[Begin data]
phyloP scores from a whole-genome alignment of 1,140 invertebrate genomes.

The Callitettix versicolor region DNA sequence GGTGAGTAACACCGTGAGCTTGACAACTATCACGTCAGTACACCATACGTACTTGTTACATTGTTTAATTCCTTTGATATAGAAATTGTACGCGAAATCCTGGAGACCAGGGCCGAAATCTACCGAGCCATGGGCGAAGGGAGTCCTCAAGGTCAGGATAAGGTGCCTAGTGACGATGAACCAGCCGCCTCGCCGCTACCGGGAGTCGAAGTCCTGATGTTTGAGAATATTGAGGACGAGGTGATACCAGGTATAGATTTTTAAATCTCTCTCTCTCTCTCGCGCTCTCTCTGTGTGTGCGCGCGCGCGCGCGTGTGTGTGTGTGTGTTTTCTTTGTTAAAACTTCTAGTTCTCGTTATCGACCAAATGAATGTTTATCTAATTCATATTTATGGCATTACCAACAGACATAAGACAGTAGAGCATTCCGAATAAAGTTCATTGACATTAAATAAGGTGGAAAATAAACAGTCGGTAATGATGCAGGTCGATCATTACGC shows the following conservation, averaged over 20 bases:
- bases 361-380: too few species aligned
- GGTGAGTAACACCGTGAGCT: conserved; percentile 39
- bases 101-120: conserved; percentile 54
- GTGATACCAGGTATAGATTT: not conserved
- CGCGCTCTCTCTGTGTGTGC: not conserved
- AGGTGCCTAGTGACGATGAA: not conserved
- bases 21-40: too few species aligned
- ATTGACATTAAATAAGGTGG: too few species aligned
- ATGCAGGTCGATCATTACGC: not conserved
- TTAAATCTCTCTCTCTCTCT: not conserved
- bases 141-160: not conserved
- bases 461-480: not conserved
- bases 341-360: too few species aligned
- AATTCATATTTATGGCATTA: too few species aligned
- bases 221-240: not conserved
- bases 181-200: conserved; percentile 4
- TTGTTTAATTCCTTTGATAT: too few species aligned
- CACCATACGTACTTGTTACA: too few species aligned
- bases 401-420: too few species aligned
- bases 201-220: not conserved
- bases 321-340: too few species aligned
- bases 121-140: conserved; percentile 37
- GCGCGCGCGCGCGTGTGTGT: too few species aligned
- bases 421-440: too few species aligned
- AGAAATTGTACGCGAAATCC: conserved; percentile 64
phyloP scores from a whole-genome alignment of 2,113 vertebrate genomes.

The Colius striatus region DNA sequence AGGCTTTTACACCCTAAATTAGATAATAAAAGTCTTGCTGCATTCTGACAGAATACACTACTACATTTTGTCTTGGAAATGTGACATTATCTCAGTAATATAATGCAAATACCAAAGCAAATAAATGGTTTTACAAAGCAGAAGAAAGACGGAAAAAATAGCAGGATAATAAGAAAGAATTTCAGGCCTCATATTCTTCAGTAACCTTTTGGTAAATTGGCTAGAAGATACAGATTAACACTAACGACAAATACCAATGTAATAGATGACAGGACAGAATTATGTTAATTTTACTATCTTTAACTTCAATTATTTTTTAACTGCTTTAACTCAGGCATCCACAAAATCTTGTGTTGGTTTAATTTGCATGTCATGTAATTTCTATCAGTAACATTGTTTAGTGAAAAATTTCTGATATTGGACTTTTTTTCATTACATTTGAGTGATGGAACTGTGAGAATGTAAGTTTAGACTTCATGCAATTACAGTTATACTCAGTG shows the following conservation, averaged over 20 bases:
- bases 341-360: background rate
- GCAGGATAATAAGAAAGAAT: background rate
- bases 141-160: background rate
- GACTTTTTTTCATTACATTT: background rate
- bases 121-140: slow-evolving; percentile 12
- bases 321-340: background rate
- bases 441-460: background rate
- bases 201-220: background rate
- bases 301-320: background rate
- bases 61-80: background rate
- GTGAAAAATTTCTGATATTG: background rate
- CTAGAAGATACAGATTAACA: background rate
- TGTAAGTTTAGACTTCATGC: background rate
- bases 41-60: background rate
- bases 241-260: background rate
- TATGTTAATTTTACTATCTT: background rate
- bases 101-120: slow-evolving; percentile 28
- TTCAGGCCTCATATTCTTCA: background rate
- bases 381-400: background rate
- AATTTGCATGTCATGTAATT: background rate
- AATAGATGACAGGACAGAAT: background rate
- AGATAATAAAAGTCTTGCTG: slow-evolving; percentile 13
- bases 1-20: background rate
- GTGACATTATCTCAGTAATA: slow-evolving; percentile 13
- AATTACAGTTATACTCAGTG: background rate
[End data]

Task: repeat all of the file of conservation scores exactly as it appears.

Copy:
phyloP scores from a whole-genome alignment of 1,140 invertebrate genomes.

The Callitettix versicolor region DNA sequence GGTGAGTAACACCGTGAGCTTGACAACTATCACGTCAGTACACCATACGTACTTGTTACATTGTTTAATTCCTTTGATATAGAAATTGTACGCGAAATCCTGGAGACCAGGGCCGAAATCTACCGAGCCATGGGCGAAGGGAGTCCTCAAGGTCAGGATAAGGTGCCTAGTGACGATGAACCAGCCGCCTCGCCGCTACCGGGAGTCGAAGTCCTGATGTTTGAGAATATTGAGGACGAGGTGATACCAGGTATAGATTTTTAAATCTCTCTCTCTCTCTCGCGCTCTCTCTGTGTGTGCGCGCGCGCGCGCGTGTGTGTGTGTGTGTTTTCTTTGTTAAAACTTCTAGTTCTCGTTATCGACCAAATGAATGTTTATCTAATTCATATTTATGGCATTACCAACAGACATAAGACAGTAGAGCATTCCGAATAAAGTTCATTGACATTAAATAAGGTGGAAAATAAACAGTCGGTAATGATGCAGGTCGATCATTACGC shows the following conservation, averaged over 20 bases:
- bases 361-380: too few species aligned
- GGTGAGTAACACCGTGAGCT: conserved; percentile 39
- bases 101-120: conserved; percentile 54
- GTGATACCAGGTATAGATTT: not conserved
- CGCGCTCTCTCTGTGTGTGC: not conserved
- AGGTGCCTAGTGACGATGAA: not conserved
- bases 21-40: too few species aligned
- ATTGACATTAAATAAGGTGG: too few species aligned
- ATGCAGGTCGATCATTACGC: not conserved
- TTAAATCTCTCTCTCTCTCT: not conserved
- bases 141-160: not conserved
- bases 461-480: not conserved
- bases 341-360: too few species aligned
- AATTCATATTTATGGCATTA: too few species aligned
- bases 221-240: not conserved
- bases 181-200: conserved; percentile 4
- TTGTTTAATTCCTTTGATAT: too few species aligned
- CACCATACGTACTTGTTACA: too few species aligned
- bases 401-420: too few species aligned
- bases 201-220: not conserved
- bases 321-340: too few species aligned
- bases 121-140: conserved; percentile 37
- GCGCGCGCGCGCGTGTGTGT: too few species aligned
- bases 421-440: too few species aligned
- AGAAATTGTACGCGAAATCC: conserved; percentile 64
phyloP scores from a whole-genome alignment of 2,113 vertebrate genomes.

The Colius striatus region DNA sequence AGGCTTTTACACCCTAAATTAGATAATAAAAGTCTTGCTGCATTCTGACAGAATACACTACTACATTTTGTCTTGGAAATGTGACATTATCTCAGTAATATAATGCAAATACCAAAGCAAATAAATGGTTTTACAAAGCAGAAGAAAGACGGAAAAAATAGCAGGATAATAAGAAAGAATTTCAGGCCTCATATTCTTCAGTAACCTTTTGGTAAATTGGCTAGAAGATACAGATTAACACTAACGACAAATACCAATGTAATAGATGACAGGACAGAATTATGTTAATTTTACTATCTTTAACTTCAATTATTTTTTAACTGCTTTAACTCAGGCATCCACAAAATCTTGTGTTGGTTTAATTTGCATGTCATGTAATTTCTATCAGTAACATTGTTTAGTGAAAAATTTCTGATATTGGACTTTTTTTCATTACATTTGAGTGATGGAACTGTGAGAATGTAAGTTTAGACTTCATGCAATTACAGTTATACTCAGTG shows the following conservation, averaged over 20 bases:
- bases 341-360: background rate
- GCAGGATAATAAGAAAGAAT: background rate
- bases 141-160: background rate
- GACTTTTTTTCATTACATTT: background rate
- bases 121-140: slow-evolving; percentile 12
- bases 321-340: background rate
- bases 441-460: background rate
- bases 201-220: background rate
- bases 301-320: background rate
- bases 61-80: background rate
- GTGAAAAATTTCTGATATTG: background rate
- CTAGAAGATACAGATTAACA: background rate
- TGTAAGTTTAGACTTCATGC: background rate
- bases 41-60: background rate
- bases 241-260: background rate
- TATGTTAATTTTACTATCTT: background rate
- bases 101-120: slow-evolving; percentile 28
- TTCAGGCCTCATATTCTTCA: background rate
- bases 381-400: background rate
- AATTTGCATGTCATGTAATT: background rate
- AATAGATGACAGGACAGAAT: background rate
- AGATAATAAAAGTCTTGCTG: slow-evolving; percentile 13
- bases 1-20: background rate
- GTGACATTATCTCAGTAATA: slow-evolving; percentile 13
- AATTACAGTTATACTCAGTG: background rate